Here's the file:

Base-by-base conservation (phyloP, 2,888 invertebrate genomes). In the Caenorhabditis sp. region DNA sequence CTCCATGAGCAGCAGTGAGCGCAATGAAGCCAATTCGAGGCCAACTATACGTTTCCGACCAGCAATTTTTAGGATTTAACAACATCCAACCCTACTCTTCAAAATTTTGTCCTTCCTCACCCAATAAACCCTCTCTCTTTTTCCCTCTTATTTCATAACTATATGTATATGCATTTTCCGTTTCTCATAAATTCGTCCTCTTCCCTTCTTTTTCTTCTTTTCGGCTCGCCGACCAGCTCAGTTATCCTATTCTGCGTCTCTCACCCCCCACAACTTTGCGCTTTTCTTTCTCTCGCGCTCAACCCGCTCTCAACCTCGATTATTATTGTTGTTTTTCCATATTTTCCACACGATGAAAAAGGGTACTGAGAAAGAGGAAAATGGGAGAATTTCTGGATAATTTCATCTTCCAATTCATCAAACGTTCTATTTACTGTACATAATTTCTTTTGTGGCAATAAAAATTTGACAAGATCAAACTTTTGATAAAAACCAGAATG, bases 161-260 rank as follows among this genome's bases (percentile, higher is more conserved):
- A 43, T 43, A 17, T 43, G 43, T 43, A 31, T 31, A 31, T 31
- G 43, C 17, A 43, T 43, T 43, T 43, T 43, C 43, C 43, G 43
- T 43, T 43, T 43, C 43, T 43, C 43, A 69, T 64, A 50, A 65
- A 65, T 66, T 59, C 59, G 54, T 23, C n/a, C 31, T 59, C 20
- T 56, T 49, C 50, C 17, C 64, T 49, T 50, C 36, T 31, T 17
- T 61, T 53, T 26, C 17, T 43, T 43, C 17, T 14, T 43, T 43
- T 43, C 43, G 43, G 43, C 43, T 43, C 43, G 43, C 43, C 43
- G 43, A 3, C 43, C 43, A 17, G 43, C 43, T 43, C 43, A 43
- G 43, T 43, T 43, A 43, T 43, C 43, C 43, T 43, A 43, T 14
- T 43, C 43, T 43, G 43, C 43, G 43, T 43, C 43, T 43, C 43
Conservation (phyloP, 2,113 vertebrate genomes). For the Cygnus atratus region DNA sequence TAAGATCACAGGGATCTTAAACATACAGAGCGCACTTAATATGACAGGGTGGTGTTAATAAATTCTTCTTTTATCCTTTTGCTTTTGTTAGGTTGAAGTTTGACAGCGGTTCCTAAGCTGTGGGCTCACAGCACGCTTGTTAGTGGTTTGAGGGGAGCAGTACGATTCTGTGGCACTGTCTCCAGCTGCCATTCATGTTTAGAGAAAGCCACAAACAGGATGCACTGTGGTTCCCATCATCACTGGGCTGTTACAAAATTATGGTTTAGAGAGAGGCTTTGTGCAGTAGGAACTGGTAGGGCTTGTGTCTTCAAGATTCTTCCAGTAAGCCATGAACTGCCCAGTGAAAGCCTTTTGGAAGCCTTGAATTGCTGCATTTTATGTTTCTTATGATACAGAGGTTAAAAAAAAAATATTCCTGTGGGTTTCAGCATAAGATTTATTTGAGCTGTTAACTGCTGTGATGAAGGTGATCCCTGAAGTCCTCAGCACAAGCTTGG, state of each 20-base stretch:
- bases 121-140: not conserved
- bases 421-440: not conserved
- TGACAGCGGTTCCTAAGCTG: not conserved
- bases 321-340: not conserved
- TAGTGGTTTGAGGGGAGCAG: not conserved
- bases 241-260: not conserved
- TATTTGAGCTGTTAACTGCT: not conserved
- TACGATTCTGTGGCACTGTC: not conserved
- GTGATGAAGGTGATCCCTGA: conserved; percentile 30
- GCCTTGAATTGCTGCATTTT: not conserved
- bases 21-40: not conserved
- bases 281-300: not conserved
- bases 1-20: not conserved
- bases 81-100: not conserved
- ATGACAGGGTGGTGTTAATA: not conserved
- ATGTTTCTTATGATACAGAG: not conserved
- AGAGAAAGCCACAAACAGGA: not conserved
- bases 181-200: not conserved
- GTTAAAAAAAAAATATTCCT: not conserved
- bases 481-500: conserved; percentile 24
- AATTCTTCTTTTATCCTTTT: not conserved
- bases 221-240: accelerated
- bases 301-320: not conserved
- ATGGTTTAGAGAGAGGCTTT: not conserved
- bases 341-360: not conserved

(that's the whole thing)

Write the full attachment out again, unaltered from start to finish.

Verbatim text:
Base-by-base conservation (phyloP, 2,888 invertebrate genomes). In the Caenorhabditis sp. region DNA sequence CTCCATGAGCAGCAGTGAGCGCAATGAAGCCAATTCGAGGCCAACTATACGTTTCCGACCAGCAATTTTTAGGATTTAACAACATCCAACCCTACTCTTCAAAATTTTGTCCTTCCTCACCCAATAAACCCTCTCTCTTTTTCCCTCTTATTTCATAACTATATGTATATGCATTTTCCGTTTCTCATAAATTCGTCCTCTTCCCTTCTTTTTCTTCTTTTCGGCTCGCCGACCAGCTCAGTTATCCTATTCTGCGTCTCTCACCCCCCACAACTTTGCGCTTTTCTTTCTCTCGCGCTCAACCCGCTCTCAACCTCGATTATTATTGTTGTTTTTCCATATTTTCCACACGATGAAAAAGGGTACTGAGAAAGAGGAAAATGGGAGAATTTCTGGATAATTTCATCTTCCAATTCATCAAACGTTCTATTTACTGTACATAATTTCTTTTGTGGCAATAAAAATTTGACAAGATCAAACTTTTGATAAAAACCAGAATG, bases 161-260 rank as follows among this genome's bases (percentile, higher is more conserved):
- A 43, T 43, A 17, T 43, G 43, T 43, A 31, T 31, A 31, T 31
- G 43, C 17, A 43, T 43, T 43, T 43, T 43, C 43, C 43, G 43
- T 43, T 43, T 43, C 43, T 43, C 43, A 69, T 64, A 50, A 65
- A 65, T 66, T 59, C 59, G 54, T 23, C n/a, C 31, T 59, C 20
- T 56, T 49, C 50, C 17, C 64, T 49, T 50, C 36, T 31, T 17
- T 61, T 53, T 26, C 17, T 43, T 43, C 17, T 14, T 43, T 43
- T 43, C 43, G 43, G 43, C 43, T 43, C 43, G 43, C 43, C 43
- G 43, A 3, C 43, C 43, A 17, G 43, C 43, T 43, C 43, A 43
- G 43, T 43, T 43, A 43, T 43, C 43, C 43, T 43, A 43, T 14
- T 43, C 43, T 43, G 43, C 43, G 43, T 43, C 43, T 43, C 43
Conservation (phyloP, 2,113 vertebrate genomes). For the Cygnus atratus region DNA sequence TAAGATCACAGGGATCTTAAACATACAGAGCGCACTTAATATGACAGGGTGGTGTTAATAAATTCTTCTTTTATCCTTTTGCTTTTGTTAGGTTGAAGTTTGACAGCGGTTCCTAAGCTGTGGGCTCACAGCACGCTTGTTAGTGGTTTGAGGGGAGCAGTACGATTCTGTGGCACTGTCTCCAGCTGCCATTCATGTTTAGAGAAAGCCACAAACAGGATGCACTGTGGTTCCCATCATCACTGGGCTGTTACAAAATTATGGTTTAGAGAGAGGCTTTGTGCAGTAGGAACTGGTAGGGCTTGTGTCTTCAAGATTCTTCCAGTAAGCCATGAACTGCCCAGTGAAAGCCTTTTGGAAGCCTTGAATTGCTGCATTTTATGTTTCTTATGATACAGAGGTTAAAAAAAAAATATTCCTGTGGGTTTCAGCATAAGATTTATTTGAGCTGTTAACTGCTGTGATGAAGGTGATCCCTGAAGTCCTCAGCACAAGCTTGG, state of each 20-base stretch:
- bases 121-140: not conserved
- bases 421-440: not conserved
- TGACAGCGGTTCCTAAGCTG: not conserved
- bases 321-340: not conserved
- TAGTGGTTTGAGGGGAGCAG: not conserved
- bases 241-260: not conserved
- TATTTGAGCTGTTAACTGCT: not conserved
- TACGATTCTGTGGCACTGTC: not conserved
- GTGATGAAGGTGATCCCTGA: conserved; percentile 30
- GCCTTGAATTGCTGCATTTT: not conserved
- bases 21-40: not conserved
- bases 281-300: not conserved
- bases 1-20: not conserved
- bases 81-100: not conserved
- ATGACAGGGTGGTGTTAATA: not conserved
- ATGTTTCTTATGATACAGAG: not conserved
- AGAGAAAGCCACAAACAGGA: not conserved
- bases 181-200: not conserved
- GTTAAAAAAAAAATATTCCT: not conserved
- bases 481-500: conserved; percentile 24
- AATTCTTCTTTTATCCTTTT: not conserved
- bases 221-240: accelerated
- bases 301-320: not conserved
- ATGGTTTAGAGAGAGGCTTT: not conserved
- bases 341-360: not conserved